The therapists observed that MDMA reduces the subject’s fear response. “With this barrier of fear removed, a loving and forgiving awareness seemed to occur quite naturally and spontaneously” (P. 377). Patients communicated their feelings more clearly and were able to explore feelings that had been repressed, such as the woman in the second case study. They were able to assess their lives, accept their own constructive criticism, and incorporate what they learned into their daily lives. Greer and Tolbert acknowledge that although MDMA appears to be beneficial in the appropriate therapeutic setting, harmful medical risks exist.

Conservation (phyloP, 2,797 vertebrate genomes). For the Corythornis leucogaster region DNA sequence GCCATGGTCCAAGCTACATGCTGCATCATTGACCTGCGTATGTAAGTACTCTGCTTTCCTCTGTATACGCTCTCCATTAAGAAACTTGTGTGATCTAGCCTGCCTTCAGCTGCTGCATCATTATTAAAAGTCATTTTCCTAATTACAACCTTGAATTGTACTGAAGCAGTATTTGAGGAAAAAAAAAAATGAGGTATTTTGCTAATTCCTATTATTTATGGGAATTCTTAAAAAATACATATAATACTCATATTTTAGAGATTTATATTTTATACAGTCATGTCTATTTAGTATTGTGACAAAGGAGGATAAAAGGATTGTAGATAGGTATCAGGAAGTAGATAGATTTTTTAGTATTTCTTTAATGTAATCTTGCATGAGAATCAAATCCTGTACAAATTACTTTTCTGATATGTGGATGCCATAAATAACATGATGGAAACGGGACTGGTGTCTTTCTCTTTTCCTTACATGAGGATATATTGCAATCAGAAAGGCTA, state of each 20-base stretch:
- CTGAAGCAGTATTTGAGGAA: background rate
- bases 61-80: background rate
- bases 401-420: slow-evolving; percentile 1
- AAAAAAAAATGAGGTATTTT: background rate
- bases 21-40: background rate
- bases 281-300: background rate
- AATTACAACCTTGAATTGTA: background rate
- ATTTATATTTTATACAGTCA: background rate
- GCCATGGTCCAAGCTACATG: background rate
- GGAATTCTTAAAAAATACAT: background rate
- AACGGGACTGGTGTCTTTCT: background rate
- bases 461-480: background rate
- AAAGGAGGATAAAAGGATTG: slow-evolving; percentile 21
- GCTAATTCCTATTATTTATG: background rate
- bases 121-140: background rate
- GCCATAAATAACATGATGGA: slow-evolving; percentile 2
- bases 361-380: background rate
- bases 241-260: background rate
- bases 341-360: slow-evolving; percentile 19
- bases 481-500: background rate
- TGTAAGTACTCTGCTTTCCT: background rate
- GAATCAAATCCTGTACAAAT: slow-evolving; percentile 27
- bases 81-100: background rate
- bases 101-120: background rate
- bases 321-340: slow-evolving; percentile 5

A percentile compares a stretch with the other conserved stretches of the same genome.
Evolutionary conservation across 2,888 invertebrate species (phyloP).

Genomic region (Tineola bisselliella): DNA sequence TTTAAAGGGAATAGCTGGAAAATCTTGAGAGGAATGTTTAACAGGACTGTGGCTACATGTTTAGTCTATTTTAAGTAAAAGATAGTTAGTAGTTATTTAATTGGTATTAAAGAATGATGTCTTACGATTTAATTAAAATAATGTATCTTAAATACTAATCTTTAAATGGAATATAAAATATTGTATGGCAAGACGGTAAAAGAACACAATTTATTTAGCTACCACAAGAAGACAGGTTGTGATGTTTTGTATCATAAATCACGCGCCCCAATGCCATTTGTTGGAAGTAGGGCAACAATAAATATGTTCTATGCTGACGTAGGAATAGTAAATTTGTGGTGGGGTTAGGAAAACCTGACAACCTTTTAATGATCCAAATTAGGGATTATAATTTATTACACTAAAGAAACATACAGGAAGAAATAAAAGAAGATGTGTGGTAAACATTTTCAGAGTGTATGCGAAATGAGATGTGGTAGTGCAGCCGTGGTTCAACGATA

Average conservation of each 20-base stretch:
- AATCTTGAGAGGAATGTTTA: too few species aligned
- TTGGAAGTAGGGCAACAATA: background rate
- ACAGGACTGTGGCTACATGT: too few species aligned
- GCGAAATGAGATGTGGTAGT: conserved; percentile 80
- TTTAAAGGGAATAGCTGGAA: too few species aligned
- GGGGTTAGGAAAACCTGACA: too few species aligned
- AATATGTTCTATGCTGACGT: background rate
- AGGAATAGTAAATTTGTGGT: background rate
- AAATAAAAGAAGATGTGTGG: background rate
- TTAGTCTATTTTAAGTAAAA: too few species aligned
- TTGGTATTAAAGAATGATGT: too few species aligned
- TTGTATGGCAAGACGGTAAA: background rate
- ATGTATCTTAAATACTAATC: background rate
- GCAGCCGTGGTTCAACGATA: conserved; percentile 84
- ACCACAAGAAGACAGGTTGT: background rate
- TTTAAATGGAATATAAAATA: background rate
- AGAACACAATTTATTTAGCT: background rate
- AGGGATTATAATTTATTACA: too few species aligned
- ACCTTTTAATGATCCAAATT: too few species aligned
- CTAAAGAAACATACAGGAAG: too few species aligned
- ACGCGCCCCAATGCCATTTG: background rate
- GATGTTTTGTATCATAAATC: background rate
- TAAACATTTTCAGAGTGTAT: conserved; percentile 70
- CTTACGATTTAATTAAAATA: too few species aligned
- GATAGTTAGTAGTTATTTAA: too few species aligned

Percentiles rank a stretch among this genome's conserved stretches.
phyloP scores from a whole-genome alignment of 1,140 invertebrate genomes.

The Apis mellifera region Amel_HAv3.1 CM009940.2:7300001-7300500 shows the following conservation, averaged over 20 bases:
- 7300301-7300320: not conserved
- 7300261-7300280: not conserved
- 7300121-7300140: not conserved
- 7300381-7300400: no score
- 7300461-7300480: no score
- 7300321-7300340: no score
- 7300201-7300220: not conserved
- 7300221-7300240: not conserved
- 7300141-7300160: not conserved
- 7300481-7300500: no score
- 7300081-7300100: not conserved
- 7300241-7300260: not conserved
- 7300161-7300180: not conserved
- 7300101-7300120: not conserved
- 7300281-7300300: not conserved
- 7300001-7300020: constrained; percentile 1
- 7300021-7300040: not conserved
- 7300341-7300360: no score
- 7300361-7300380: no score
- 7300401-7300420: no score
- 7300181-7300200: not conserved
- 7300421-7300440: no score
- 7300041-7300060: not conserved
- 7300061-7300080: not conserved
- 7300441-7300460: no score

A collection of the subjective reports of twenty-nine people that were administered MDMA in therapeutic sessions indicates some common benefits and the unpleasant effects that may accompany the use of this drug. All sessions were conducted according to the method described above. Every subject indicated that he benefited to some extent from the experience. A variety of positive changes were experienced, including: enhanced communication and closeness with others, more loving feelings, improved self-confidence, lowered defenses, greater self-awareness, and expanded mental perspective. The majority of the group indicated that their goals were completely realized. Most reported positive mood and attitudinal changes, and all but one indicated that positive changes in their relationships occurred. Fifteen participants reported that they had positively changed their goals in life as a result of the MDMA session. On the other hand, many negative side effects were experienced. Jaw tension and teeth clenching were extremely common. All but one subject lost their appetite. Other side effects included nausea, fatigue, insomnia, difficulty walking, mild depression on subsequent days, and confusion. In spite of these reactions, six of the participants distinctively recommended the use of MDMA therapeutically. The results of this study suggest that MDMA may be extremely beneficial in assisting communication between two significantly involved people. In all cases, people were using MDMA to learn, not to cure a problem (Greer & Tolbert, 1986).